The second route is to gain recognition that companion animals are more than items of property. One important change that many states have made recognizes the best interest of the animal and provides some hope for further developments: Increasingly, state cruelty laws provide judicial discretion to order the forfeiture of abused animals from owners convicted of cruelty. And in February 2000, Tennessee broke new ground by passing the “T-Bo Act,” legislation which will allow up to $4,000 in “noneconomic damages” for people whose animals are killed or who sustain serious injuries that later lead to their death. [This case was reported in “From Tears to Triumph in Tennessee” in the Winter 2000 issue of Animal Watch.]

Seeds of Change

Many animal advocacy groups are also working to change the term “owner” to “guardian.” In July 2000, the Boulder City (CO) Council followed the lead of San Francisco and Marin County, CA, by changing the city’s municipal code to refer to people as “guardians” of their companion animals instead of as their “owners.” While this does not change the legal status of animals, it is a step in changing society’s views. “By disavowing the concept and accompanying language of animal ‘ownership,’ we can reconstruct the social and legal relationship between humans and animals,” states Elliot Katz, D.V.M., the president of Mill Valley, CA-based In Defense of Animals. “As our societal perceptions of animals change, the legislatures and courts will begin to recognize our obligation to protect animals, not as someone’s personal property, but as conscious beings with feelings and interests of their own.”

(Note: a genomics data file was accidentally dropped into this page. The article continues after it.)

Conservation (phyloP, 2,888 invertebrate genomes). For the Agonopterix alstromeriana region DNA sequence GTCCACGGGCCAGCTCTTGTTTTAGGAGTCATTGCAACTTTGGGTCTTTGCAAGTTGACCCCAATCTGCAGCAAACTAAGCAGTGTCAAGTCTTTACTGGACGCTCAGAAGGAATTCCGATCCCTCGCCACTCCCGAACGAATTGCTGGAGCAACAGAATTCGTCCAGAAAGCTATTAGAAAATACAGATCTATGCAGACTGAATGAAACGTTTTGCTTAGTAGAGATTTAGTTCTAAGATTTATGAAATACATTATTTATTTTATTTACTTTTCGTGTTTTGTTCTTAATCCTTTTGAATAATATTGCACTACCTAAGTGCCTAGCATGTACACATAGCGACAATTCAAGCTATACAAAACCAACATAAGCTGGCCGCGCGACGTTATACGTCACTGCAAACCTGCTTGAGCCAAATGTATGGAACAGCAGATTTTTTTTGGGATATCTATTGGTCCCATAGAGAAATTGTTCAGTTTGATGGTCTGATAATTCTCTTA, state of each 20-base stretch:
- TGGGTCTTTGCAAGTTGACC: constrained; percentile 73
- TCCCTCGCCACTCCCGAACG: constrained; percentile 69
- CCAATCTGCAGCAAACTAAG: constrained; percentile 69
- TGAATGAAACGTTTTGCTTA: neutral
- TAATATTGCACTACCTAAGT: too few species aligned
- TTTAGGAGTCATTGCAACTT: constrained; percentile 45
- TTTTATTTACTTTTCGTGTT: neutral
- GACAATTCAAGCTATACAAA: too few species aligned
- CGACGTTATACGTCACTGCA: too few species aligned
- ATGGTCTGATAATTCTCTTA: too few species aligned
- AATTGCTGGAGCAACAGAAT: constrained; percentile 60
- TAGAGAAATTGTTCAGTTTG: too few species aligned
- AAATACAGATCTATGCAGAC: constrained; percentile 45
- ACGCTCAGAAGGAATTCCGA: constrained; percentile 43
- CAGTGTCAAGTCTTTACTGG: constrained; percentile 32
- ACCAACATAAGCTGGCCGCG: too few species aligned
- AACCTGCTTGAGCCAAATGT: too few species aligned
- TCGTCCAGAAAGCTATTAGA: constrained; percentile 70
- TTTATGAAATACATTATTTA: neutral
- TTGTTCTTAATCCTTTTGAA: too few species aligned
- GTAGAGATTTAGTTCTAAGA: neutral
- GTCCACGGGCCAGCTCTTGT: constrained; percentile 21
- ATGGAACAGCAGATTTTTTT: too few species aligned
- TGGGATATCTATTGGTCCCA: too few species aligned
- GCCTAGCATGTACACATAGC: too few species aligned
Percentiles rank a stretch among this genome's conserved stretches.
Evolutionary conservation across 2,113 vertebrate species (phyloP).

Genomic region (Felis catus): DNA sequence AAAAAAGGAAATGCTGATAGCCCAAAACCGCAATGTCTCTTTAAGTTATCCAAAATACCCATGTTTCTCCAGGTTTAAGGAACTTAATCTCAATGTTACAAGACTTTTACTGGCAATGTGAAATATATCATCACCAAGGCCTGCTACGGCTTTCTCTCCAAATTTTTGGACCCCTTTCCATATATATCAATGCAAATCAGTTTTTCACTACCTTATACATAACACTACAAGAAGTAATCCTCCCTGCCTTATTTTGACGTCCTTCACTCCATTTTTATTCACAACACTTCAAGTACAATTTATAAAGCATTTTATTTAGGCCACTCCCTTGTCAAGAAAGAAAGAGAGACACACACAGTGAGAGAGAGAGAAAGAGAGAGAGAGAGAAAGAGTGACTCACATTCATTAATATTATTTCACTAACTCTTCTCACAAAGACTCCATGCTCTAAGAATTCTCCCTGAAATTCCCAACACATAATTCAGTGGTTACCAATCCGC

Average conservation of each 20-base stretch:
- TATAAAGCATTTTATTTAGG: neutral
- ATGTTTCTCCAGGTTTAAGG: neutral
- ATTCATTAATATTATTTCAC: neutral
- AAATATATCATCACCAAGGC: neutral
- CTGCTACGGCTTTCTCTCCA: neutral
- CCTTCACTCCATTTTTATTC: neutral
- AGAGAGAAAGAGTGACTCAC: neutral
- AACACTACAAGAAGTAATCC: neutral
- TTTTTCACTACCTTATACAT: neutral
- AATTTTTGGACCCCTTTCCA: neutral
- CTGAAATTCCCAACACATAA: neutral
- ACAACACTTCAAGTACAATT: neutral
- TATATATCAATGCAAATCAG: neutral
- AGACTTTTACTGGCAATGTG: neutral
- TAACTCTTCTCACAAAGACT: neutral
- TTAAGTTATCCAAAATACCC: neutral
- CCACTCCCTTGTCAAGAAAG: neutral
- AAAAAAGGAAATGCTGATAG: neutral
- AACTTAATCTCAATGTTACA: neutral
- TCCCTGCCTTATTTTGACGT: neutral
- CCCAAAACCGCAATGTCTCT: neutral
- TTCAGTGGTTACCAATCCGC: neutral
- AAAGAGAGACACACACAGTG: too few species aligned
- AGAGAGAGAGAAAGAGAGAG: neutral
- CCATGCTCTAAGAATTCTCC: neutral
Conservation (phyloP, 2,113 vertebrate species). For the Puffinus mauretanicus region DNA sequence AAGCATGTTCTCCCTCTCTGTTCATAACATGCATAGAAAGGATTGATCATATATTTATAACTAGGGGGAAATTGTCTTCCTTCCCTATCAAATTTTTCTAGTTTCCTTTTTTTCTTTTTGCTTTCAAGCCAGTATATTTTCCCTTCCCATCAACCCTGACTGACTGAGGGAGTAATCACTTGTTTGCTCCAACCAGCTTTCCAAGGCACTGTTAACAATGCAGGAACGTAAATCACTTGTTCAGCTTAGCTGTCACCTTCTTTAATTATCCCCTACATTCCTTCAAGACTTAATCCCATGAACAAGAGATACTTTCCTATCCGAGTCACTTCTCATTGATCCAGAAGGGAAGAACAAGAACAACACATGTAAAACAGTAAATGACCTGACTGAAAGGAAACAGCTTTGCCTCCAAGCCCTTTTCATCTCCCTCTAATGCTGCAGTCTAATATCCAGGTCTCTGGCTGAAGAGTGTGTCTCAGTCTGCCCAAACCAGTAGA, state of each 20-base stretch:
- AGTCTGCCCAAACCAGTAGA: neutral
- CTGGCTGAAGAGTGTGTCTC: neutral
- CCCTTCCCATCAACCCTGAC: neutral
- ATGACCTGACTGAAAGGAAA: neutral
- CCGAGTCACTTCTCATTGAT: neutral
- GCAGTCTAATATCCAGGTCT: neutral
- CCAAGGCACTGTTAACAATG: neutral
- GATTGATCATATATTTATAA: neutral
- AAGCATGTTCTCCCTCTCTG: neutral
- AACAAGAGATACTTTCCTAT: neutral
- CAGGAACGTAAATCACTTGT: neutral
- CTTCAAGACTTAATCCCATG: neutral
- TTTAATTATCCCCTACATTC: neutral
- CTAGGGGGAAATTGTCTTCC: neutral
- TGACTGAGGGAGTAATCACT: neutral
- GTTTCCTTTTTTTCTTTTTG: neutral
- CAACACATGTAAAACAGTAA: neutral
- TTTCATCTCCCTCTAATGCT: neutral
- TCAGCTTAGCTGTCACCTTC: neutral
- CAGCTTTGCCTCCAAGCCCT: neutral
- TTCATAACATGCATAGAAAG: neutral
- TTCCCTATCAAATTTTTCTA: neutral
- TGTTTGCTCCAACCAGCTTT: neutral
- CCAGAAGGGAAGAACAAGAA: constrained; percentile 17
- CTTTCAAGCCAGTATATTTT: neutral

Based in Los Angeles, Melissa Bjorkenstam is a second-year law student who volunteers with the UCLA Animal Welfare Association.

LEGAL RIGHTS FOR ANIMALSThere are three ways for animals to obtain legal rights. First and foremost, any broad protections or rights, such as granting standing to animals, will probably have to come through legislation. Passing legislation is often an arduous process and entails a fair amount of compromise and negotiation. Big businesses that depend on large-scale animal use—such as the food, fur and research industries—lobby to ensure as little regulation as possible. Since these industries are multimillion- or even billion-dollar industries with significant political clout, legislation granting rights to animals requires a lot of public support. One successful piece of legislation signed into law in November 2000, however, bans the sale of cat and dog fur products in the United States.

Secondly, building precedent that is favorable to our fellow creatures can occur step-by-step through individual cases, the decisions of which create common law. Individual judges are unlikely to make any sweeping changes with a single case. However, once a few cases have given greater protection to animals, it might be easier to bring legislation that codifies those decisions into statutory law.

A third way to create legal change is to introduce a ballot initiative or referendum. This method approaches the voting public directly and bypasses the legislature, which may be subject to pressures from various industries. In 1998, for example, California voters enacted through an initiative a ban on the transportation of animals associated with and the sale of horsemeat for human consumption. However, this venue is also a costly way of changing the law.
—M.B.

© ASPCA 2001
ASPCA Animal Watch – Spring 2001